In my new paper, I consider the large energy case, assuming spherical symmetry. For technical reasons, I also need to assume very high dimension . The main result is the existence of a *global* compact attractor K: every finite energy solution, no matter how large, eventually resolves into a scattering state and a state which converges to K. In particular, since K is bounded, all but a bounded amount of energy will be radiated off to infinity. Another corollary of this result is that the space of all nonlinear bound states for this model is compact. Intuitively, the point is that when the solution gets very large, the defocusing nonlinearity dominates any attractive aspects of the potential V, and so the solution will disperse in this case; thus one expects the only bound states to be bounded. The spherical symmetry assumption also restricts the bound states to lie near the origin, thus yielding the compactness. (It is also conceivable that the localised nature of V also restricts bound states to lie near the origin, even without the help of spherical symmetry, but I was not able to establish this rigorously.)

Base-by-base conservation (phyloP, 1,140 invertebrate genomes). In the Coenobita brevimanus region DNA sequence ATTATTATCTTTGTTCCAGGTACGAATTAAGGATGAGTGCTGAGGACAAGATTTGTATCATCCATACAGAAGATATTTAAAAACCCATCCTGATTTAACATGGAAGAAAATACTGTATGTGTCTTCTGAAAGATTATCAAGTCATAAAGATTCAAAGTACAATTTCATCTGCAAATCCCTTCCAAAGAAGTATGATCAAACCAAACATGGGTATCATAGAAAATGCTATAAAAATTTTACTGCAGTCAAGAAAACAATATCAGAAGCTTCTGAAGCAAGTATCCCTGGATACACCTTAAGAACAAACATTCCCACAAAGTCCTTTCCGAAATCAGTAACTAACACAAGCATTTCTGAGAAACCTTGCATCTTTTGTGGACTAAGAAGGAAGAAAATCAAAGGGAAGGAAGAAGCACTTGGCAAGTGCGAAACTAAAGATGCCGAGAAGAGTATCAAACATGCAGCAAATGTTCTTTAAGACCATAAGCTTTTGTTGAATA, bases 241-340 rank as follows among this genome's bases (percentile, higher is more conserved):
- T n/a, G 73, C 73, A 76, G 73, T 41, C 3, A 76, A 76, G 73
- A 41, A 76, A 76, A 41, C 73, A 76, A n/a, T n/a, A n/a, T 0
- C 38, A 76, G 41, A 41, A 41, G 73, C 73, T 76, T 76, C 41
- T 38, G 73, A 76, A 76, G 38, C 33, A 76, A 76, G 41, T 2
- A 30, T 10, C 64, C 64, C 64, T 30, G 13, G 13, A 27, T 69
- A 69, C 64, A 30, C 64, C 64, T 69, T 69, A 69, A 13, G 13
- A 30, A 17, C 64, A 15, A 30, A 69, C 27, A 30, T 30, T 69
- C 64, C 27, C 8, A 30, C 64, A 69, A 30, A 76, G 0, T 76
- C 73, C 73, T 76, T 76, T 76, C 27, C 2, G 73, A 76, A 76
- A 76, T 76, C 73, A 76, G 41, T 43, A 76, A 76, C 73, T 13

This weekend I was (once again) in San Diego, this time for the Southern California Analysis and PDE (SCAPDE) meeting. I gave a talk on “The asymptotic behaviour of large data solutions to NLS”, which is based on two of my previous papers on what solutions to focusing nonlinear Schrödinger equations behave like as time goes to infinity. (Note that this is a specialist conference, and this talk will be a bit more technical than some of the general-audience talks that I have blogged about previously.)